In order to make traditional clothing, the first thing that needs to happen is to grow the raw materials. This is most often cotton – remember it is the fabric of our lives. Approximately 20 million tons of cotton are produced each year spanning a total of 90 countries. It takes 20,000 litres of water to produce 1kg of cotton – about one t-shirt and a single pair of jeans. If you thought that was a lot of water just wait until the next phases of production. Cotton has to be harvested, spun, and dyed. It is estimated by Cotton Inc. that 85% of water usage in the fashion industry is directly associated with the dyeing process.

Okay, so at this point you are probably thinking about all the alternatives to cotton and you would be right to know that clothing is made from more than one material. Each of those substitutes show promise in helping to minimize the industries water footprint but with cotton accounting for about half our clothes and other textiles it is unavoidable.

Water consumption isn’t the only problem with the fashion industries footprint. Water pollution is what we can only guess Fisher was hinting at when she said it was the second dirtiest industry. Being as prevalent a crop as it is, some clever manufactures have come up with bug resistant and drought resistant cotton crops. But, this means pesticides and lots of them and guess where those pesticides end up – in the soil – and what does the soil come into contact with? Aquafers! It’s one big closed loop system. Pesticides seep into the soil which run into the water ways, eventually down-stream and into oceans. There is no escaping the pollutants even if the crops are grown half way around the world. Those nasty side effects will eventually come right back to you. “Unsustainable cotton farming, with massive inputs of water and pesticides, has already been responsible for the destruction of large-scale ecosystems such as the Aral Sea in central Asia and the deteriorating health and livelihoods of the people living there.”

The dyeing process is no kinder to the environment. Many of the dyes still used in mass production are toxic. I could get all technical here and talk about low dissolve oxygen concentrations and biochemical oxygen demand (you can read more about that in this very technical report) but let’s just say adding toxic dyes to the water system isn’t good for anyone. From endocrine disruption to preventing sunlight from penetrating the surface of the water, and lastly this scary little piece of information “studies have shown that some classes of dye… may be carcinogenic and / or mutagenic, endangering human health, since the wastewater treatment systems and water treatment plants are ineffective in removing the color and the mutagenic properties of some dyes.”

Now sounds like a good time to get a glass of water and mull this one over. Thanks but no thanks. Luckily for us, there are quite a few companies and corporations out there that have recognized the problems associated with water usage in the fashion industry and are making HUUUUGE changes.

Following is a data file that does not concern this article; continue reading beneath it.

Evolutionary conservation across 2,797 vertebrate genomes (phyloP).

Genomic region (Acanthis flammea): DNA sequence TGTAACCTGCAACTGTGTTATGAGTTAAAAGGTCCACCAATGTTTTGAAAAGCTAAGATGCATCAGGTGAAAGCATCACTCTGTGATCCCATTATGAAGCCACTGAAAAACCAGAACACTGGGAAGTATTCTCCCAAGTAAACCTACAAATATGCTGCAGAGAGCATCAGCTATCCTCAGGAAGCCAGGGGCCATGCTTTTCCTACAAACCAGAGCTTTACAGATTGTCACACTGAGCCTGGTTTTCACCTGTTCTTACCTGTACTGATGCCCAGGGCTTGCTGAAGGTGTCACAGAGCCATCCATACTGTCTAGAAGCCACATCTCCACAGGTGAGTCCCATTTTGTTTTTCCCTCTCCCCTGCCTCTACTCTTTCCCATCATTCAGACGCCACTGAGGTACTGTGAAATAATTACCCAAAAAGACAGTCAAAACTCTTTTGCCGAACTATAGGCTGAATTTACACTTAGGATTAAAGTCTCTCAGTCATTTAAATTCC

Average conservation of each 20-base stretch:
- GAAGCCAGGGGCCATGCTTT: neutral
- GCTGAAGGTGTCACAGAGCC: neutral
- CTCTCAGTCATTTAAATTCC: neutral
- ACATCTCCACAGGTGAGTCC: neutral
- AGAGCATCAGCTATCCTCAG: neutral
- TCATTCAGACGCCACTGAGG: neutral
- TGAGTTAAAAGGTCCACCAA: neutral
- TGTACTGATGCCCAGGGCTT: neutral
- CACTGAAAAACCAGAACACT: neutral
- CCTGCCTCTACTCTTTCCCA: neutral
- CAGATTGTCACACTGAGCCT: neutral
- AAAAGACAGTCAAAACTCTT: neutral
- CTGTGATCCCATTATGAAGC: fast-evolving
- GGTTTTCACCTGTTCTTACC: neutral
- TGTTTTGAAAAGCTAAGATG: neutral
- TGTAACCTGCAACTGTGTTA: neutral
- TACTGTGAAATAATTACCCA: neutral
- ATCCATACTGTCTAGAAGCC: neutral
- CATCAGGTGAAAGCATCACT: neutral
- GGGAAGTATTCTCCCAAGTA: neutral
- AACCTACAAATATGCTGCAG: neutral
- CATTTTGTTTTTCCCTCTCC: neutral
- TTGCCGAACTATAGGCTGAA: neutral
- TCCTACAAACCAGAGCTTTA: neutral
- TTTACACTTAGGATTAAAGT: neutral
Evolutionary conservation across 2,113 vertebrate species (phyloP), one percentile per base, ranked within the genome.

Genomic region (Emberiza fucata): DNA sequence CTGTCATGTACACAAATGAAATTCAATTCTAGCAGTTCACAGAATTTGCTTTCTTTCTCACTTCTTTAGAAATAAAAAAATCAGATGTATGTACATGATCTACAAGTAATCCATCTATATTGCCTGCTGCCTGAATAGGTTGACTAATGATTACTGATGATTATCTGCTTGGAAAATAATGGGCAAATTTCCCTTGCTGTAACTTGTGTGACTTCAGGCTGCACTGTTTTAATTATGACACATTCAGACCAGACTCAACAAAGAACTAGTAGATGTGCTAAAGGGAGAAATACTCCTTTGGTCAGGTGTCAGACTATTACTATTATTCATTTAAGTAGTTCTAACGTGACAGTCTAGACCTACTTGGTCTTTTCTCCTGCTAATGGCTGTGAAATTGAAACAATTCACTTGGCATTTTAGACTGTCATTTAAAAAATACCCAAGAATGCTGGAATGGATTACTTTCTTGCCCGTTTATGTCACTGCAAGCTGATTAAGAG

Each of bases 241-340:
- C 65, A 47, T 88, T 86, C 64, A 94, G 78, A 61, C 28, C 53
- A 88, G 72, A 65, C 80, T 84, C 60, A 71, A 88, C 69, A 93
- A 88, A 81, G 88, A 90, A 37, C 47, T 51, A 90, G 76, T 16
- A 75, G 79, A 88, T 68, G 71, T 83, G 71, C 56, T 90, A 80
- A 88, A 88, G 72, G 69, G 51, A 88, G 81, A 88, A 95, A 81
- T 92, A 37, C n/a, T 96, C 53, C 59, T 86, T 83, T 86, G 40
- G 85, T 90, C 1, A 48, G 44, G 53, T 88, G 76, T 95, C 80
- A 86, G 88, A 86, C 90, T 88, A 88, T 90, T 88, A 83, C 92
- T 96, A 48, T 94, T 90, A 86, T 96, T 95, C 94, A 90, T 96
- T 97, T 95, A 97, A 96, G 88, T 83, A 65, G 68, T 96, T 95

So what can you do?

Buy Less:

Obvious I know. But just remember for every t-shirt you buy you are possibly sacrificing 569 bottles of wine, or 41 showers.

Choose Carefully:

Look for companies such as Eileen Fisher, Levi’s Water<Less, United By Blue, Amour Vert, and Zady that are doing their parts to reduce the industries water footprint and pollutants.

Wash Less, Wear More:

Seriously! We live in a disposable culture and that includes our clothing. Stop this habit right now. Livia Firth brought us the #30Wears challenge. Buy higher quality clothing that you can wear over and over again. The first step in a sustainable closet is wearing what you already have and then incorporate new pieces that will stand the test of time. Also, wash your clothes less. You don’t need to wash a shirt every time you wear it unless you are a professional mud wrestler.

Mud wrestling and wine aside it all starts with us, the consumers. Choose wisely and demand companies do their part. I for one enjoy showering in clean water and don’t want to see that go away anytime soon.

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Going Green: What is Greenwashing?

Going Green: What is Greenwashing?

Greenwashing

No doubt you have heard that companies big and small are making changes to go green. From solar energy, to less water usage, to using recyclable packing materials. But in a world where cash is king are companies really going green? Or, are they implementing marketing tactics to make you think their initiatives are bigger than they really are? Are they greenwashing?

Greenwashing, the practice of disseminating disinformation so as to present an environmentally responsibly public image is nothing new. Sure it has a new catchy name but companies have been using marketing tactics to make it appear that they are truly implementing their customer’s desires.

As the impact of the fashion industry has on the environment and social rights continues to grow companies would be bad businessmen/women not to listen to their customers concerns about these issues. The more, millennials in particular, raise such questions as how is this hurting the environment? Who is making my clothing? Are they getting paid fairly? How much waste is produced? What is my clothing made from? The more companies are paying attention and starting to make environmentally friendly and human rights changes. This all sounds good, right? But what if I told you many of the companies you think are being proactive are actually just using greenwashing?

Here’s the perfect example. Every year H&M promotes their recycling week. You bring in your no longer wanted clothing and for each bag the company will give you a 30% off coupon for a future purchase at one of their locations. The clothing that is donated is broken into three categories: 1. Wearable, in which case it is then marketed as second hand goods around the globe; 2. Reusable, in the case that the garment is not wearable it is broken down and repurposed into other products such as cleaning clothes: 3. Recycled: Fibers are broken down and used in new fabrics or manufactured to be used as damping and insulation in the automotive industry. Sounds pretty good and all inclusive.